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Monstrous: Scientist has changed baby genes

The Chinese scientist claims to have created the first genetically modified babies, but the profession is quite suspicious and shocked.

Professor On Jankuy caused public hate when he announced that he had changed the genes of twins born several weeks ago. He explained that he changed genes during artificial fertilization and thus protected embryos from the HIV virus.

His allegations, transmitted by the Associated Press, were not confirmed, and they were sparked by rage and anger among other doctors who called this idea – a monstrous one.

Genital change on people is prohibited in most countries.

"Designated babies"

Professor On, who studied at Stenford in the United States and works in a lab in southern China's Shenzhen city, claims to have used genetic engineering tools to make two twins – Lulu and Nana.

It will monitor their development over the next 18 years.

He says eight pairs, where the father of HIV is positive, and whose mother does not have this virus, reported on this experiment. Meanwhile, one couple retired.

She allegedly used her money to finance this experiment.

The professor said the lecture was handed over to a scientific journal for publication but did not reveal the name of the journal.

She claims she managed to remove the gene named CCR5, so girls are HIV-resistant if they come into contact with the virus.

The university on which the professor is working claims that none of the officers were informed about these experiments
He says his work focuses on creating disease-resistant babies and does not want to "design babies" that would have perfectly beautiful eyes or high intelligence coefficients.

"I understand that my job is controversial – but I think the family needs that technology and I'm ready to be criticized for them," the doctor said in the AP video release.

How does genetic change work?

KRISPR, a biological system for DNA changes, was discovered in 2012.

Scientists can use it for precise DNA changes.

KRISPR scans the gene in search of the appropriate site and then uses the Kas9 protein as a molecular DNA scissors.

Scientists use it in the lab to find and remove defective genes in human cells that cause the disease.

Gene regulation can potentially help in the fight against hereditary diseases by removing or altering problematic genes in embryos.

But experts are concerned that genetic modification will change the genes not only for individuals but also for future generations.

Many countries, including the United Kingdom, have laws that prevent genetic modification of embryos.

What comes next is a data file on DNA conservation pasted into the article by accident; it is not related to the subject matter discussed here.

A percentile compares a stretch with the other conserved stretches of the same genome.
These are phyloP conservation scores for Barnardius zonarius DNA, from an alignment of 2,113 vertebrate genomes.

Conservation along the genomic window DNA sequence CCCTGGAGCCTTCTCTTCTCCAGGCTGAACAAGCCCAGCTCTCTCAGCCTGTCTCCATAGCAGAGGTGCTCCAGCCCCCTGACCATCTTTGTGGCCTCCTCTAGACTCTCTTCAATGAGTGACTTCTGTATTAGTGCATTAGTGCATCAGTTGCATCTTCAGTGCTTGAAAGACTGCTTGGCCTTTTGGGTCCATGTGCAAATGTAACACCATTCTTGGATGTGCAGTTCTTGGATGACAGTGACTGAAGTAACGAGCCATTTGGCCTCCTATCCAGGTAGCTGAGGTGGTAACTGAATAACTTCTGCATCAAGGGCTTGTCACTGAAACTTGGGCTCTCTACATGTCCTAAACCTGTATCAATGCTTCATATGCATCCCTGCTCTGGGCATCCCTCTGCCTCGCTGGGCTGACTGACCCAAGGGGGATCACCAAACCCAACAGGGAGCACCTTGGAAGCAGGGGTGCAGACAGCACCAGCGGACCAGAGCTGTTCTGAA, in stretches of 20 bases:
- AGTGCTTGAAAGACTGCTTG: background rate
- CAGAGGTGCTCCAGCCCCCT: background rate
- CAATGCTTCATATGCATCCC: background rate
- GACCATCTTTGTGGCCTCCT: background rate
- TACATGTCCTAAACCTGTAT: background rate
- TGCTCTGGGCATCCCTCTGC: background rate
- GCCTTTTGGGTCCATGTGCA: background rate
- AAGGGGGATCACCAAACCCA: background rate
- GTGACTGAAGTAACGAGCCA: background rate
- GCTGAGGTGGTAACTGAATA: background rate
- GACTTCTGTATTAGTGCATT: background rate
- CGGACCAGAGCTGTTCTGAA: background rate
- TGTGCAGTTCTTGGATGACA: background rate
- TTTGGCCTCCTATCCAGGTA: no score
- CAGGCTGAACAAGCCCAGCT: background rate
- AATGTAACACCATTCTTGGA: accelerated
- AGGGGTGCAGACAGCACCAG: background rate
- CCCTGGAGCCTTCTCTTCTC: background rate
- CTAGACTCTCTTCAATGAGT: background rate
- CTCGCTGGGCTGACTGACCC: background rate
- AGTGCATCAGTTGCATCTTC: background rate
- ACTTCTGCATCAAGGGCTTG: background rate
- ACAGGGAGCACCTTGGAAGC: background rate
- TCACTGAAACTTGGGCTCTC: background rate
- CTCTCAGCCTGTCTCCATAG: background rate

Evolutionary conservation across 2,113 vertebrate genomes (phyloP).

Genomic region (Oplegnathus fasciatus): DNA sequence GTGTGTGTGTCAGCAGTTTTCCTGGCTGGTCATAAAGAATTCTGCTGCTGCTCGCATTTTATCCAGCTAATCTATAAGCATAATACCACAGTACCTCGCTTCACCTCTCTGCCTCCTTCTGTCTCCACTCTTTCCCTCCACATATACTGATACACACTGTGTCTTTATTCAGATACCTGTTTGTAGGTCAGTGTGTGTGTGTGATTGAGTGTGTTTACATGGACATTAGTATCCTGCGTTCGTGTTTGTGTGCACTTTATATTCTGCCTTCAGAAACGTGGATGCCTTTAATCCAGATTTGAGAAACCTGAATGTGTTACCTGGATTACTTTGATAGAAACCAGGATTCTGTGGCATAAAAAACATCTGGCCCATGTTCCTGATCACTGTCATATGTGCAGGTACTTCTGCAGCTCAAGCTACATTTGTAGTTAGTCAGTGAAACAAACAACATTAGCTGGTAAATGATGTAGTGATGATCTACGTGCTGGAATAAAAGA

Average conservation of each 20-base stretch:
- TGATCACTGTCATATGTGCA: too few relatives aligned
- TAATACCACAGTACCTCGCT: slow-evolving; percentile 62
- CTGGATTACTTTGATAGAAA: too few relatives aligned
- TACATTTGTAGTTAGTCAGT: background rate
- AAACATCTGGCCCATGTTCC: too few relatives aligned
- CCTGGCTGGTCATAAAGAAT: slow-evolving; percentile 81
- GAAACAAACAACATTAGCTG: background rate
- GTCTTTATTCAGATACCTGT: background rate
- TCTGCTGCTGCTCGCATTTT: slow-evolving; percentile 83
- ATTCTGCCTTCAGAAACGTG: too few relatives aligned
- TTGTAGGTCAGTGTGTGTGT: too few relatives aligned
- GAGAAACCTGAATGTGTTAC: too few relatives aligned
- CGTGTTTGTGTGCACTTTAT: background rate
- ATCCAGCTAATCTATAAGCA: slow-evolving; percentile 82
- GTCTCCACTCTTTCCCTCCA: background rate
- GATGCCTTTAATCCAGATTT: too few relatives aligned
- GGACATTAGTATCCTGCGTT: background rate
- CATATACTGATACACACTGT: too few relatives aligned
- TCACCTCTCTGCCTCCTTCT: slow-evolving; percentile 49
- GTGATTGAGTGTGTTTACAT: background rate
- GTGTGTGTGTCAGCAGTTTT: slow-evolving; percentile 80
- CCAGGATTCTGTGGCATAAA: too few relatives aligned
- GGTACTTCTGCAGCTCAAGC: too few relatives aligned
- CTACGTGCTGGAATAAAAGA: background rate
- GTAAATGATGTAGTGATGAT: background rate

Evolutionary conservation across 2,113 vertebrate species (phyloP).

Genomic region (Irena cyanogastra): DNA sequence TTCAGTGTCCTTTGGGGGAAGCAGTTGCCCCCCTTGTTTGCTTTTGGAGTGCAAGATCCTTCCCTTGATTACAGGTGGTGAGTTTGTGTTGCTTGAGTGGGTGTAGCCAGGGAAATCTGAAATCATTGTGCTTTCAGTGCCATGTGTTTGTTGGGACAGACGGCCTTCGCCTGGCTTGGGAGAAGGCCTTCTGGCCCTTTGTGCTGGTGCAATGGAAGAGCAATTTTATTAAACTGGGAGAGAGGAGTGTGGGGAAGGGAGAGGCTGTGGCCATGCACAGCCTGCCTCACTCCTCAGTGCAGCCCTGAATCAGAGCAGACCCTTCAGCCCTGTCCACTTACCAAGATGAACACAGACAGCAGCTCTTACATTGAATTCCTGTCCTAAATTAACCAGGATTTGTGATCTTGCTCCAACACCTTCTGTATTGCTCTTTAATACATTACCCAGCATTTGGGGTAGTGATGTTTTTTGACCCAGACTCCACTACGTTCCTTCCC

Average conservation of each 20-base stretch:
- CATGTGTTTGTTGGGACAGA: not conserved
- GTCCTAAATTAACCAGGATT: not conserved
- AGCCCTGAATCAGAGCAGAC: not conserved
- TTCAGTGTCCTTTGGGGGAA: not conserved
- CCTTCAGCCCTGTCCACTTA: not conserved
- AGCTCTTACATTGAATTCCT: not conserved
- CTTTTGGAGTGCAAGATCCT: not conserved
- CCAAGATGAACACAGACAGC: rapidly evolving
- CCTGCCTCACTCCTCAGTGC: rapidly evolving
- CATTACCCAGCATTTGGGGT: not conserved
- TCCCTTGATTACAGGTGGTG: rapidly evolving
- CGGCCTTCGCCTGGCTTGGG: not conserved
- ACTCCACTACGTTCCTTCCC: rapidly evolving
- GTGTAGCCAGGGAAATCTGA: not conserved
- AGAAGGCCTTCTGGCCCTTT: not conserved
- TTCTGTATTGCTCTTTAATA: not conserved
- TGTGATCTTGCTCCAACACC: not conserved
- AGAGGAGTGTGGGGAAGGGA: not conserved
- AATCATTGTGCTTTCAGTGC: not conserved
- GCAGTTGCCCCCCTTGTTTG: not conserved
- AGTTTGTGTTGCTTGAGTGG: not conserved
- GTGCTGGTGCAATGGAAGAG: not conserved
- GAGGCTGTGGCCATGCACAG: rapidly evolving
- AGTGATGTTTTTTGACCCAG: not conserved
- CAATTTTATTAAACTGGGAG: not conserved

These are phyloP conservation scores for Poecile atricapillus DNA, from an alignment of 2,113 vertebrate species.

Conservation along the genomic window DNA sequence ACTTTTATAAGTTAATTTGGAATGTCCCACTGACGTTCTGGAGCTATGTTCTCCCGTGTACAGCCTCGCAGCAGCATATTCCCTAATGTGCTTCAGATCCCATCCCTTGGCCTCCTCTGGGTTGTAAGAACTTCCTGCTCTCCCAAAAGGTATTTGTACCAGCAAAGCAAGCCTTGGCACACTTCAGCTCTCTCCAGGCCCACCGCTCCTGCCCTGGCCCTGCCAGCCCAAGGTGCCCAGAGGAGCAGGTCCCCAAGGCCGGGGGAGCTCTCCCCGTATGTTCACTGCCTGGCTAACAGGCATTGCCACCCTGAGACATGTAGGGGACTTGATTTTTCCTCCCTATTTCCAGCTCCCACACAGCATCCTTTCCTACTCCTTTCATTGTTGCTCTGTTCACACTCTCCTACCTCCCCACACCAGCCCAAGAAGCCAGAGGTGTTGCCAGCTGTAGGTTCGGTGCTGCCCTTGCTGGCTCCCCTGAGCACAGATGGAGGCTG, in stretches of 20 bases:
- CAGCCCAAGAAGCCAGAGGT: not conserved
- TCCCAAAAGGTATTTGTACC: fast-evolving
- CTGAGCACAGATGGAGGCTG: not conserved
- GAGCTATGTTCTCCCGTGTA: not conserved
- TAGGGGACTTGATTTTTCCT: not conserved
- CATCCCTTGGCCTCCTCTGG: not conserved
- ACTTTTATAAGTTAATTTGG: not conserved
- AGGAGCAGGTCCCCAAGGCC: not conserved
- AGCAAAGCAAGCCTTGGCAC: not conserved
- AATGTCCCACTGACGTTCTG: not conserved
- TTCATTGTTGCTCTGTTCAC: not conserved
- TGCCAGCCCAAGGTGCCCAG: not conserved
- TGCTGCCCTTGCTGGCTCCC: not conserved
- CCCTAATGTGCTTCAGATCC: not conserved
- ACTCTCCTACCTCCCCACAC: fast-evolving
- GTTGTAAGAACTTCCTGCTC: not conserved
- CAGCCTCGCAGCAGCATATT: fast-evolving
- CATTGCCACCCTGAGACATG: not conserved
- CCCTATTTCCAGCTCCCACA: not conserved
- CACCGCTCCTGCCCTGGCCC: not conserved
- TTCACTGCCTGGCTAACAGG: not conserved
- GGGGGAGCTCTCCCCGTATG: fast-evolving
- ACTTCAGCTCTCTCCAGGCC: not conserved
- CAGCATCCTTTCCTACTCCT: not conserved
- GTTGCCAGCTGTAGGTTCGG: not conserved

Who participated

All organizations called upon to assist him in the research, including the hospital – deny that they are involved in gene change.

The University of Science and Technology in Shenzhen claims they are not familiar with this research project and will launch an investigation.

Scientists say that if the reports were true, the Chinese doctor went too far, for without justification he experimented with healthy embryos.

Robert Winston, full professor of fertility research at the Royal College in London, says "disrespect of science if the report is false", and claims that the doctor is "extremely irresponsible."

"If true, he has violated all the rules," he adds.

Dr. Dusko Ilic, a stem cell specialist at the same university, says that "if this can be called ethical, their perception of ethics is very different from the rest of the world."

He notes that HIV can be cured and that if the infection is controlled by drugs, there is almost no risk that parents will transmit a virus to the baby.

"Too risky"

Professor Julian Savulescu, an ethics expert at Oxford University, says, "If it's really implemented, this experiment is monstrous. The embryos were healthy – they do not have any known illnesses.

"Every genetic modification is experimental and is still associated with numerous mutations that can cause genetic problems initially, but later in life, including cancer start.

"This experiment puts healthy normal children at risk without any known benefits."

Scientists say that genetic change in a child could be justified in the future, but should be strictly controlled before it is approved.

It is now possible to conduct embryonic disturbance research during the artificial fertilization process, but this material is destroyed after the experiment and is not used to make the baby.

(BBC News in Serbian)

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